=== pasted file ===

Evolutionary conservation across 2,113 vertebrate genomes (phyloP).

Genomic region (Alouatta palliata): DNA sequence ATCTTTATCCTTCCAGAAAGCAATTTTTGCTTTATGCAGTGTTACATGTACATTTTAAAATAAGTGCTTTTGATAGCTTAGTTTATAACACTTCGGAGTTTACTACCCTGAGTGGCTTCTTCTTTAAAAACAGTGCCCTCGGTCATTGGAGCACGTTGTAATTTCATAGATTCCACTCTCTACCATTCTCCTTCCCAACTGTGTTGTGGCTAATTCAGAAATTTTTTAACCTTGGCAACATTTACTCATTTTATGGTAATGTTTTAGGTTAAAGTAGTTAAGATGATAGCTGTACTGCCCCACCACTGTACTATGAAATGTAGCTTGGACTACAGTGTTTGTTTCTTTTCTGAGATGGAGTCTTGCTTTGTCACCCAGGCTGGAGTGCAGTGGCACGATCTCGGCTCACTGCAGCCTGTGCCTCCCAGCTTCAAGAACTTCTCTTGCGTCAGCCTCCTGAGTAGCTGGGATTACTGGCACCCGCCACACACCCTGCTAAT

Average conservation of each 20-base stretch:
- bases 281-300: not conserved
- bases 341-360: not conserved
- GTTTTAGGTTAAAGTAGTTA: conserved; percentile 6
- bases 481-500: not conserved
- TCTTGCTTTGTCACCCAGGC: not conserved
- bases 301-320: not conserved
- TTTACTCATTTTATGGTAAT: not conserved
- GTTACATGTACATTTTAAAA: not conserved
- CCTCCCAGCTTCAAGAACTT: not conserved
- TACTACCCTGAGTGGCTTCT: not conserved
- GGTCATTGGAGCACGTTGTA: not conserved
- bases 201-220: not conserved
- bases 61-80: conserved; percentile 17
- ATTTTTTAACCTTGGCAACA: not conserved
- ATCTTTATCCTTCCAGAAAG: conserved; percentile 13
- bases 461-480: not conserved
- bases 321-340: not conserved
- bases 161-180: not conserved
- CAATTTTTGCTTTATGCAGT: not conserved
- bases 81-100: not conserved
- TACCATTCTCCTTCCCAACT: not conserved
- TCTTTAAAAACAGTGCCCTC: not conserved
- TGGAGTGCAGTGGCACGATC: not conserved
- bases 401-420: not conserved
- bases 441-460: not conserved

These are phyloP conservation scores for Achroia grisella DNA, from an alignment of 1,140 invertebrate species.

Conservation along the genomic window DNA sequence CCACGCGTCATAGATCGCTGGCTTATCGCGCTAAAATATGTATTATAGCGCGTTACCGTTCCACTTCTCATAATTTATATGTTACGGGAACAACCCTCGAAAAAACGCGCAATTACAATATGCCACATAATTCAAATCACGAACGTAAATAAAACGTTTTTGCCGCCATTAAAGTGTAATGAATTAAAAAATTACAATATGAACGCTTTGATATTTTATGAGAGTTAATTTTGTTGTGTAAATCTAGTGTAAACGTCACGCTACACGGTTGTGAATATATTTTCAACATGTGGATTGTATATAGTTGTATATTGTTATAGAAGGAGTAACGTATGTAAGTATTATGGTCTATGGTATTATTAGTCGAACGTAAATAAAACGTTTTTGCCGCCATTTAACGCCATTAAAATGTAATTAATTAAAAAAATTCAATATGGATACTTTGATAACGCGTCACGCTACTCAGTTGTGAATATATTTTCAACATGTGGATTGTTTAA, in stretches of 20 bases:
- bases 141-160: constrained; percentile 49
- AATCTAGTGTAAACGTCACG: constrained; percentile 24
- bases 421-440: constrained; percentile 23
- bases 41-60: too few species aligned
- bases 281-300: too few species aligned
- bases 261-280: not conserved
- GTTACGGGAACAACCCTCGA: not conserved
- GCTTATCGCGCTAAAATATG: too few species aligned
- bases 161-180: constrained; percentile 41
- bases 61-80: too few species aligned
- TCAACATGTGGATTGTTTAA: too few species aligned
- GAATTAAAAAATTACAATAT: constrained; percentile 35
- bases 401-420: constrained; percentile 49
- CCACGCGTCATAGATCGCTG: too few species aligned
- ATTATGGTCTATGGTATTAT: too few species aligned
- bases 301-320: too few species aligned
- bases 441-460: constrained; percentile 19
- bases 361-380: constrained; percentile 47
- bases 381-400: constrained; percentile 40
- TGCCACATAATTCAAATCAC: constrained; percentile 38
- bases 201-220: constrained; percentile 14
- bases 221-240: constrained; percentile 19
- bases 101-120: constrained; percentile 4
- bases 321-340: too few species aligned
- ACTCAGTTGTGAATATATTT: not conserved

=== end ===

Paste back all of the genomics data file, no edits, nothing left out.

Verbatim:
Evolutionary conservation across 2,113 vertebrate genomes (phyloP).

Genomic region (Alouatta palliata): DNA sequence ATCTTTATCCTTCCAGAAAGCAATTTTTGCTTTATGCAGTGTTACATGTACATTTTAAAATAAGTGCTTTTGATAGCTTAGTTTATAACACTTCGGAGTTTACTACCCTGAGTGGCTTCTTCTTTAAAAACAGTGCCCTCGGTCATTGGAGCACGTTGTAATTTCATAGATTCCACTCTCTACCATTCTCCTTCCCAACTGTGTTGTGGCTAATTCAGAAATTTTTTAACCTTGGCAACATTTACTCATTTTATGGTAATGTTTTAGGTTAAAGTAGTTAAGATGATAGCTGTACTGCCCCACCACTGTACTATGAAATGTAGCTTGGACTACAGTGTTTGTTTCTTTTCTGAGATGGAGTCTTGCTTTGTCACCCAGGCTGGAGTGCAGTGGCACGATCTCGGCTCACTGCAGCCTGTGCCTCCCAGCTTCAAGAACTTCTCTTGCGTCAGCCTCCTGAGTAGCTGGGATTACTGGCACCCGCCACACACCCTGCTAAT

Average conservation of each 20-base stretch:
- bases 281-300: not conserved
- bases 341-360: not conserved
- GTTTTAGGTTAAAGTAGTTA: conserved; percentile 6
- bases 481-500: not conserved
- TCTTGCTTTGTCACCCAGGC: not conserved
- bases 301-320: not conserved
- TTTACTCATTTTATGGTAAT: not conserved
- GTTACATGTACATTTTAAAA: not conserved
- CCTCCCAGCTTCAAGAACTT: not conserved
- TACTACCCTGAGTGGCTTCT: not conserved
- GGTCATTGGAGCACGTTGTA: not conserved
- bases 201-220: not conserved
- bases 61-80: conserved; percentile 17
- ATTTTTTAACCTTGGCAACA: not conserved
- ATCTTTATCCTTCCAGAAAG: conserved; percentile 13
- bases 461-480: not conserved
- bases 321-340: not conserved
- bases 161-180: not conserved
- CAATTTTTGCTTTATGCAGT: not conserved
- bases 81-100: not conserved
- TACCATTCTCCTTCCCAACT: not conserved
- TCTTTAAAAACAGTGCCCTC: not conserved
- TGGAGTGCAGTGGCACGATC: not conserved
- bases 401-420: not conserved
- bases 441-460: not conserved

These are phyloP conservation scores for Achroia grisella DNA, from an alignment of 1,140 invertebrate species.

Conservation along the genomic window DNA sequence CCACGCGTCATAGATCGCTGGCTTATCGCGCTAAAATATGTATTATAGCGCGTTACCGTTCCACTTCTCATAATTTATATGTTACGGGAACAACCCTCGAAAAAACGCGCAATTACAATATGCCACATAATTCAAATCACGAACGTAAATAAAACGTTTTTGCCGCCATTAAAGTGTAATGAATTAAAAAATTACAATATGAACGCTTTGATATTTTATGAGAGTTAATTTTGTTGTGTAAATCTAGTGTAAACGTCACGCTACACGGTTGTGAATATATTTTCAACATGTGGATTGTATATAGTTGTATATTGTTATAGAAGGAGTAACGTATGTAAGTATTATGGTCTATGGTATTATTAGTCGAACGTAAATAAAACGTTTTTGCCGCCATTTAACGCCATTAAAATGTAATTAATTAAAAAAATTCAATATGGATACTTTGATAACGCGTCACGCTACTCAGTTGTGAATATATTTTCAACATGTGGATTGTTTAA, in stretches of 20 bases:
- bases 141-160: constrained; percentile 49
- AATCTAGTGTAAACGTCACG: constrained; percentile 24
- bases 421-440: constrained; percentile 23
- bases 41-60: too few species aligned
- bases 281-300: too few species aligned
- bases 261-280: not conserved
- GTTACGGGAACAACCCTCGA: not conserved
- GCTTATCGCGCTAAAATATG: too few species aligned
- bases 161-180: constrained; percentile 41
- bases 61-80: too few species aligned
- TCAACATGTGGATTGTTTAA: too few species aligned
- GAATTAAAAAATTACAATAT: constrained; percentile 35
- bases 401-420: constrained; percentile 49
- CCACGCGTCATAGATCGCTG: too few species aligned
- ATTATGGTCTATGGTATTAT: too few species aligned
- bases 301-320: too few species aligned
- bases 441-460: constrained; percentile 19
- bases 361-380: constrained; percentile 47
- bases 381-400: constrained; percentile 40
- TGCCACATAATTCAAATCAC: constrained; percentile 38
- bases 201-220: constrained; percentile 14
- bases 221-240: constrained; percentile 19
- bases 101-120: constrained; percentile 4
- bases 321-340: too few species aligned
- ACTCAGTTGTGAATATATTT: not conserved